Meet the Team: James Farley

Hi, my name is James Farley and I am the Project Manager and a Post-Doc Researcher for the Hamburg team’s part of the ERC project ‘Taming the European Leviathan.’ I received my PhD from the University of Kent in the UK, where I specialised in the history of propaganda, specifically as used within the People’s Republic of China. For my thesis I examined how the state used ‘Model Workers’ (劳动模范) for the purposes of propaganda and public relations campaigns. Propaganda was rigorously employed to promote the Party’s ideal of the Chinese citizen. As part of my research, I undertook detailed analysis of posters, film and translations of related propaganda material to explore the extent of the influence of the ‘Model Worker’ as a concept on both propaganda and national policy. 

I am particularly interested in the intersection between political policy and the way in which this is communicated to populations with the intention of not only attempting to ‘improve’ societies, but also to counter resistance by states or individuals to realise utopian visions. My current research is focused on propaganda related to the prevention of tuberculosis, the ‘social disease’ and the way in which the states of Europe managed and contended with issues of compliance, resistance, and personal liberty as they attempted to ensure the ‘common good’ of society.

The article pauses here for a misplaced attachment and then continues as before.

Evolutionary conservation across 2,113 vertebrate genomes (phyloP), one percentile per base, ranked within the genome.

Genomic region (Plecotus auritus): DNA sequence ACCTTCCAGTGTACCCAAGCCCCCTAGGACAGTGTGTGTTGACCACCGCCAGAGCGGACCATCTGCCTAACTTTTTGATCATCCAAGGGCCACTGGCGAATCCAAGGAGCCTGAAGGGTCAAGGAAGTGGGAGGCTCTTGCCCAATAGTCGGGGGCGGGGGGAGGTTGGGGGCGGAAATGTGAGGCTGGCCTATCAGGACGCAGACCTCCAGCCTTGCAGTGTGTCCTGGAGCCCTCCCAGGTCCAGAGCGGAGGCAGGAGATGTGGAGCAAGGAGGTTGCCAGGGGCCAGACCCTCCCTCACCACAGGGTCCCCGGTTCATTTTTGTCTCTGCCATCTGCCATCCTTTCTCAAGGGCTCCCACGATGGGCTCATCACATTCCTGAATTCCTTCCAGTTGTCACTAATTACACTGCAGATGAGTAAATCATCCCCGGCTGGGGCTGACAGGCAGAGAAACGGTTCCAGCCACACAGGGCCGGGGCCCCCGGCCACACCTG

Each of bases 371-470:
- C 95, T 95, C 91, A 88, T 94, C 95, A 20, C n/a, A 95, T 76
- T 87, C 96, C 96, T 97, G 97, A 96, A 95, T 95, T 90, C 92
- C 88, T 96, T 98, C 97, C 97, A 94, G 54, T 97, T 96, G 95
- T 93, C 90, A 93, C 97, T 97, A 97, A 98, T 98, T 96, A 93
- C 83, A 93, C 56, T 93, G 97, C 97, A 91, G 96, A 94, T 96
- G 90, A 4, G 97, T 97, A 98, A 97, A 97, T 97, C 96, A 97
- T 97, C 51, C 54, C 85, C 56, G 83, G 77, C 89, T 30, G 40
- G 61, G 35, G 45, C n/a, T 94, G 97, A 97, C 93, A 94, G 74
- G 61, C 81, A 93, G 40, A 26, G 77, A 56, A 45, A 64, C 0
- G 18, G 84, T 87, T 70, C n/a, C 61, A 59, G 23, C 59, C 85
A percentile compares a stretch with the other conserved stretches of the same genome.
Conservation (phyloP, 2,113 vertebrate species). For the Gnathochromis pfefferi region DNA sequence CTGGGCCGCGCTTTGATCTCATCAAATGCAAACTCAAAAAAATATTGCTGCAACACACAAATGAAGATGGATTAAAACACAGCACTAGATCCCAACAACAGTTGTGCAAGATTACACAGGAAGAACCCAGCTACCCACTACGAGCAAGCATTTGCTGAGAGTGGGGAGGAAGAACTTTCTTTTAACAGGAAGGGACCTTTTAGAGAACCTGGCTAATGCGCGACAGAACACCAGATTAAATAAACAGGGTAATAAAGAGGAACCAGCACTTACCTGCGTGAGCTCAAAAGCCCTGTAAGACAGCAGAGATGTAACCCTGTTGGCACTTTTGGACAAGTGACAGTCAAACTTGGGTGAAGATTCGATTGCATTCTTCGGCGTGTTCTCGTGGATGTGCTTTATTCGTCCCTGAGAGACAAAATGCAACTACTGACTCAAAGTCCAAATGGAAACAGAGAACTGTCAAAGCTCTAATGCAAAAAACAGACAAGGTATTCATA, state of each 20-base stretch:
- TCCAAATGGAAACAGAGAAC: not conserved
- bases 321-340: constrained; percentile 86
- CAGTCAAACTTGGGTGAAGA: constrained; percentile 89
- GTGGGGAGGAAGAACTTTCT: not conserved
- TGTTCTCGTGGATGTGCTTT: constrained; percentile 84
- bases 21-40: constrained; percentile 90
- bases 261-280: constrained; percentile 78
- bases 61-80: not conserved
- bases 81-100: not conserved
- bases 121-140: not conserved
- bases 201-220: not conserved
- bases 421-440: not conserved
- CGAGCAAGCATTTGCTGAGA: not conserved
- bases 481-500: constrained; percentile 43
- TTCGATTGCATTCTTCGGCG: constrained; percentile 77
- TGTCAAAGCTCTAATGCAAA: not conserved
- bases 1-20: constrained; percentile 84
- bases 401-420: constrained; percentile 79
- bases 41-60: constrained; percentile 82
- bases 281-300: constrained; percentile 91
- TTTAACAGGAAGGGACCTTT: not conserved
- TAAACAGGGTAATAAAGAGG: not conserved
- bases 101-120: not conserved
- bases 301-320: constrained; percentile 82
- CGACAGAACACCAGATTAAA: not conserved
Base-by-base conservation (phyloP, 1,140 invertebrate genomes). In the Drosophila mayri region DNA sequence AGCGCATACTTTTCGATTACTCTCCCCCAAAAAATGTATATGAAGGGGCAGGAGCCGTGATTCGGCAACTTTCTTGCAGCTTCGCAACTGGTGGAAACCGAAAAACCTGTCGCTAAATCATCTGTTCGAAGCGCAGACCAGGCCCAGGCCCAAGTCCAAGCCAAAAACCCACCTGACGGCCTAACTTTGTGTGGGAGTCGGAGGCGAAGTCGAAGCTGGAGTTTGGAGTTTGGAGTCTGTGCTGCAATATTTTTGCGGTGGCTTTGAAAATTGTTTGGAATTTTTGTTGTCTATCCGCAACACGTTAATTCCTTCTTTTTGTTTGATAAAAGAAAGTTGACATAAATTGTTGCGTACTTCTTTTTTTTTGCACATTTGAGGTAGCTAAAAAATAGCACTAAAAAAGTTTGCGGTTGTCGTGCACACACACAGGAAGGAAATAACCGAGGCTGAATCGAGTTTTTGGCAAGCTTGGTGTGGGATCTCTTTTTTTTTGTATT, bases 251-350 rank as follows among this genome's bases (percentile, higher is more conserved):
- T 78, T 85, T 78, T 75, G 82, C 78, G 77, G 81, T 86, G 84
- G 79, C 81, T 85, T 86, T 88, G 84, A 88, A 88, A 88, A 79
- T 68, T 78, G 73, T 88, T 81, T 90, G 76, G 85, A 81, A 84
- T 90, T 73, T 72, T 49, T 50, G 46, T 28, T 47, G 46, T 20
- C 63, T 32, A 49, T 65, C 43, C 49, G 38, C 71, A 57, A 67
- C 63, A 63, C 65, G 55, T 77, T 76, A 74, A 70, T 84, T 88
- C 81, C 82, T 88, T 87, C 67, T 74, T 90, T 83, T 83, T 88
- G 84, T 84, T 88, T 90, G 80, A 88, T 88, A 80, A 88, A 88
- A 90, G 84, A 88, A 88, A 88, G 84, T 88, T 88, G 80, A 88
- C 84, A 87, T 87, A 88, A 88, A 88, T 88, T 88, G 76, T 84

For our team, I work as project manager and work closely with Norina and Max on administrative matters. Generally, I spend any free time with my family as we have all recently moved to Hamburg and have a lot of exploring (and language learning) to do! My wife and I enjoy watching football and are looking forward to some day going to the Volksparkstadion to see Hamburger SV play, although I’ll still be watching Chelsea on TV. 

I always find the desert island question difficult because I have many books that I still haven’t got around to reading and I would rather have something new than something I have already read. For this reason, perhaps the desert island would give me a reason to finally get around to reading ‘The Water Margin’ by Shi Nai’an.  I have tried many times before but being marooned might just give me the push I need!